• how you can make a privacy complaint.

Online shopping and banking, social media, mobile apps, e-Gov services, loyalty cards and competitions can provide benefits but make sure you’re not losing control of your personal information. You should never sign-up to something where you hand over your personal details without first reading the privacy policy.

Direct marketing 

Australian Government agencies and private sector organisations are only allowed to use your personal information for direct marketing in certain circumstances.

If they do, they have to give you a simple way to opt-out, and they have to action your opt-out request within a reasonable period of time. They also have to tell you where they got your information if you ask.

Cross border disclosure

Many of the services we use on a daily basis have overseas components to their business.

If your personal information is held by an business or agency that is covered by the Privacy Act, and they disclose it to an overseas organisation or agency they need to make sure that it will be handled in accordance with Australian privacy law.

If your personal information is mishandled by the overseas recipient, the business or agency that disclosed your information may be legally responsible for this.

These obligations don’t apply in some circumstances, such as where you specifically agree to your information being disclosed to an overseas organisation or agency. So get informed, and make sure you know what you are agreeing to!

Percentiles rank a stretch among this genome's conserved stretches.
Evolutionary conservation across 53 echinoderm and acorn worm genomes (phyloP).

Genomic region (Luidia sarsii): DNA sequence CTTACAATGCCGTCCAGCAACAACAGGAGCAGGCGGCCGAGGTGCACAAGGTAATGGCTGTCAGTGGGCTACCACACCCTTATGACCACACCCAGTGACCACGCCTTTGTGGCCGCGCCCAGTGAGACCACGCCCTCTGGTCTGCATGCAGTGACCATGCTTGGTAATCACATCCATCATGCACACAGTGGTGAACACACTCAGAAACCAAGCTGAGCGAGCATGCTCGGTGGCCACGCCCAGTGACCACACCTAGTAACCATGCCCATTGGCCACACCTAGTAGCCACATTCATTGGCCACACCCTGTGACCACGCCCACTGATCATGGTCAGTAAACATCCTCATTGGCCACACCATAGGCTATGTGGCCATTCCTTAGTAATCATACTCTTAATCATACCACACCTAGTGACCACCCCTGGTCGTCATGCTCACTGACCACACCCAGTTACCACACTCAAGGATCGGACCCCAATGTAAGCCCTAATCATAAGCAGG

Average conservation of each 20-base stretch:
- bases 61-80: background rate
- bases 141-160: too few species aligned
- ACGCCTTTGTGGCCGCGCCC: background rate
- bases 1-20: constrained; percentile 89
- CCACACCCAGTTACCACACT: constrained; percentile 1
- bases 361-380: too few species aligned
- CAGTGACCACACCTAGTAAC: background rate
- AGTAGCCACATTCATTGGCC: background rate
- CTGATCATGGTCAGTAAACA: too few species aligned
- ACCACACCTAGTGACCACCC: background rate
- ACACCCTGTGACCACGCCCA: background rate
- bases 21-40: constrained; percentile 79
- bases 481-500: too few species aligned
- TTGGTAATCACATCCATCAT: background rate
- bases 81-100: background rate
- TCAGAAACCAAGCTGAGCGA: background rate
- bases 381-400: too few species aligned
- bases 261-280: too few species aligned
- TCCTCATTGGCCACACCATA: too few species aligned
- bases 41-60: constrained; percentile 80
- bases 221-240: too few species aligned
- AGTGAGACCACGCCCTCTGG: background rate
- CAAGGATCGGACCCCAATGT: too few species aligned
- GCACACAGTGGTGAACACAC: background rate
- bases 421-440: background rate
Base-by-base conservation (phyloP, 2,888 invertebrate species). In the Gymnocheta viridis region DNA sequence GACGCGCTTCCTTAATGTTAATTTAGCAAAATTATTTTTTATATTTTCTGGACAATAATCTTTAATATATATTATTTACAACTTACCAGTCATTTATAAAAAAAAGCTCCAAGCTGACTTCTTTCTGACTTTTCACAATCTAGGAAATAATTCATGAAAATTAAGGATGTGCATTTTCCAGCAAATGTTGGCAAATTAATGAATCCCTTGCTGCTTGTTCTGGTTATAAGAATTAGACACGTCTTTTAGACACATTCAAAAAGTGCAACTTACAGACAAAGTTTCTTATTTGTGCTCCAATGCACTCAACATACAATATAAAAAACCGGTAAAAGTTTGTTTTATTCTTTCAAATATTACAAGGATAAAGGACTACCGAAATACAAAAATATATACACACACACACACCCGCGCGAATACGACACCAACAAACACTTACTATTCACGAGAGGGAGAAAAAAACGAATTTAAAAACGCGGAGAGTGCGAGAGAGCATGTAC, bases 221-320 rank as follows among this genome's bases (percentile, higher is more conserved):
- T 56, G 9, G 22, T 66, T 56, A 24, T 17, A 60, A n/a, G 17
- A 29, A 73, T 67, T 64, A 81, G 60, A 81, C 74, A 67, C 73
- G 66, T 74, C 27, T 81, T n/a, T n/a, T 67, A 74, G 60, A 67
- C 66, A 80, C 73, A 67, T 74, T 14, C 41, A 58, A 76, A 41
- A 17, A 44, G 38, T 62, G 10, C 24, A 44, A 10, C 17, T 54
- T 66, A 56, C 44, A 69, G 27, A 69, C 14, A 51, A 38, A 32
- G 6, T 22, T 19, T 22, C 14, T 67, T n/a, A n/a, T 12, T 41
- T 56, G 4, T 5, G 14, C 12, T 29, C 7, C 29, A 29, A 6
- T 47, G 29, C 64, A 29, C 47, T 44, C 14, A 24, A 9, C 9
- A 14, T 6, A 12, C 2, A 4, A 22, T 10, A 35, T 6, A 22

Access and correction

You now have greater rights to access your personal information, and to correct it if it’s wrong. Government agencies and organisations must respond to a request for access or correction within a reasonable period of time (this is 30 days for agencies, and the OAIC considers that 30 days is reasonable for businesses too), and they have to give you reasons in writing if they refuse to give you access.

A fact sheet that summarises the changes is available on the OAIC website

More in our Privacy Series: Top 10 Privacy Tips; Social Media & Identity Theft; and The Truth About Your Credit Report

Privacy Series: Social Media & Identity Theft


Social Media

Social networking sites are one of the key places for sharing personal information. There’s no problem with staying in touch with friends on social media but you need to be aware of the risks and protect yourself and your friends.
The 2013 OAIC Community attitudes to privacy survey shows that 60% of young people think that online services, including social media, are the greatest risk to privacy right now. And 33% of young people have posted something on social media that they later regretted.
Social media sites have privacy policies — so make sure you read the terms and conditions, and adjust your privacy settings, so that you are only sharing with friends and people you trust.
Think about the consequences of your actions — your digital identity is real, and once something is out there it’s almost impossible to take it back.
It’s also important to respect your friends and the people around you — think before you post, tag or share photos or information about other people.

EcoleaseID Theft

ID theft and fraud are on the rise in Australia, and the availability of personal information in the online environment makes it more important than ever to protect your identity.
If an organisation or person wants to collect personal information from you, ask why the information is required, what they will do with it and who will it be disclosed to:
• Only give your personal information to an organisation that you trust
• Only give out as much personal information as you need to.
• Think twice before posting any personal information about yourself online.